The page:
Some good things, a few bad ones, some absences – and an opportunity missed not so much to level up Britain as to level with voters.
Posts Tagged: James Frayne
By uniting behind Johnson’s plan, and replicating the approach of these two mayors, the the environment can become a winning issue for the party.
It now needs to get real. This is clearly the plan in the next few months, starting with the Queen’s Speech tomorrow, leading to the Levelling Up paper.
The centre isn’t where he or ConservativeHome or anyone else wants it to be. It’s where it is – “Far From Notting Hill”.
Council tax, parking meters and road signs. The mundane matters to voters. But how will you know in the lockdown bubble?
A recent conversation with a delivery driver got me thinking about the way our media debates work.
Despite the recent bad press, the overall numbers suggest the institution is probably here to stay.
Benedict McAleenan: COP26’s challenge for Johnson. Will measures be agreed that will keep temperature rises limited to 1.5°C?
The first piece in a mini-series on climate change, COP26 and the environment on ConservativeHome this week.
The cynical politics of emissions targets and COP26. How government is poised to declare success while delivering failure.
Our five year electoral cycle is driving MPs to compete for short-term green subsidies without questioning the medium-term consequences.
The OBR’s horrid forecasts of an output implosion and soaring unemployment will do nothing to quell Tory resistance to tougher Covid tiers.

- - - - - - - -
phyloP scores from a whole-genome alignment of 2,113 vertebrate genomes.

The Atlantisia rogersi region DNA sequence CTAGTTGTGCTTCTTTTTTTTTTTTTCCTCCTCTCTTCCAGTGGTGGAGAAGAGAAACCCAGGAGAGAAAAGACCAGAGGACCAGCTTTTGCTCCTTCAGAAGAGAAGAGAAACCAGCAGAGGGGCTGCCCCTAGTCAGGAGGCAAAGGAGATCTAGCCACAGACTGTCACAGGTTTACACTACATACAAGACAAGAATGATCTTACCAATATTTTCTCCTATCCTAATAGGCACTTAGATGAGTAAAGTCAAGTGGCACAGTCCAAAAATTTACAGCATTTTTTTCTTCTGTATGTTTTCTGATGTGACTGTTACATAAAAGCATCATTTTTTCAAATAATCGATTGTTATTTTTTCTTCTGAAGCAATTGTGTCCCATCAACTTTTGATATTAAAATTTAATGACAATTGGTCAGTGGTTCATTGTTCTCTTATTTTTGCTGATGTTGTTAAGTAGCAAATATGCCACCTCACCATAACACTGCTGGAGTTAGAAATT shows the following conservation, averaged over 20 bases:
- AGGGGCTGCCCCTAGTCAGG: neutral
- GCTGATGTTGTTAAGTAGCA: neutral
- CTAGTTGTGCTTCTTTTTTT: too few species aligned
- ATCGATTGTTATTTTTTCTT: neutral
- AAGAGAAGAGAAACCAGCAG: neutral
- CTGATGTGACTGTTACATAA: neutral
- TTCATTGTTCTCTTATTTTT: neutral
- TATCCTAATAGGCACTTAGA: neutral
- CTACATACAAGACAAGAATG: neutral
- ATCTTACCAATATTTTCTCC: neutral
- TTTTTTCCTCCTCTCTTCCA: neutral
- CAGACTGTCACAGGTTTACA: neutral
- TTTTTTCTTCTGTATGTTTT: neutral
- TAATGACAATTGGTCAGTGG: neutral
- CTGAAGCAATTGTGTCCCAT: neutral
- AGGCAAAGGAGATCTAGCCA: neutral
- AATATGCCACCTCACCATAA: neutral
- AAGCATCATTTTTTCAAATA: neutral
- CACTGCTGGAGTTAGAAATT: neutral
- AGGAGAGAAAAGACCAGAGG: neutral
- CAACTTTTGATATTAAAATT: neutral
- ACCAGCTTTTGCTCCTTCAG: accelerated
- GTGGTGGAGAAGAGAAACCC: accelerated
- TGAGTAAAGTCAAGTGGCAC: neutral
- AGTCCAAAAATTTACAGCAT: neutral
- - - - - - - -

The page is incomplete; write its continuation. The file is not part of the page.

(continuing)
David Skelton: It was working class voters who delivered this majority – and Johnson must not abandon them now
The second of a ConHome series this week on the Prime Minister’s Reset Moment – and what should follow from it.
Why the obsessive focus on new tax rises when we need proper spending control – in the form of a real zero-based review?
The Treasury should hold one as the year rolls on, along the lines of that undertaken by Canada’s government during the 1990s.
James Frayne: Public support for the Government appears to have dropped – but not when it comes to individual policies
People strongly back it banning separate households meeting indoors where infection rates have risen, among other moves.
His, Williamson’s and Johnson’s intent to rebalance higher and further education reflects their Red Wall-focused vision – but will it happen?
In that sense, his speech could easily have been given by a much more fitting figure for the Ditchley Foundation: Tony Blair.
What will Conservative MPs make of the Prime Minister’s new plan – not just this morning, but during the coming weeks?
The ’22 Executive has been pushing for a faster end to lockdown, and many Tory MPs agree. But they’re more likely to follow public opinion than lead it.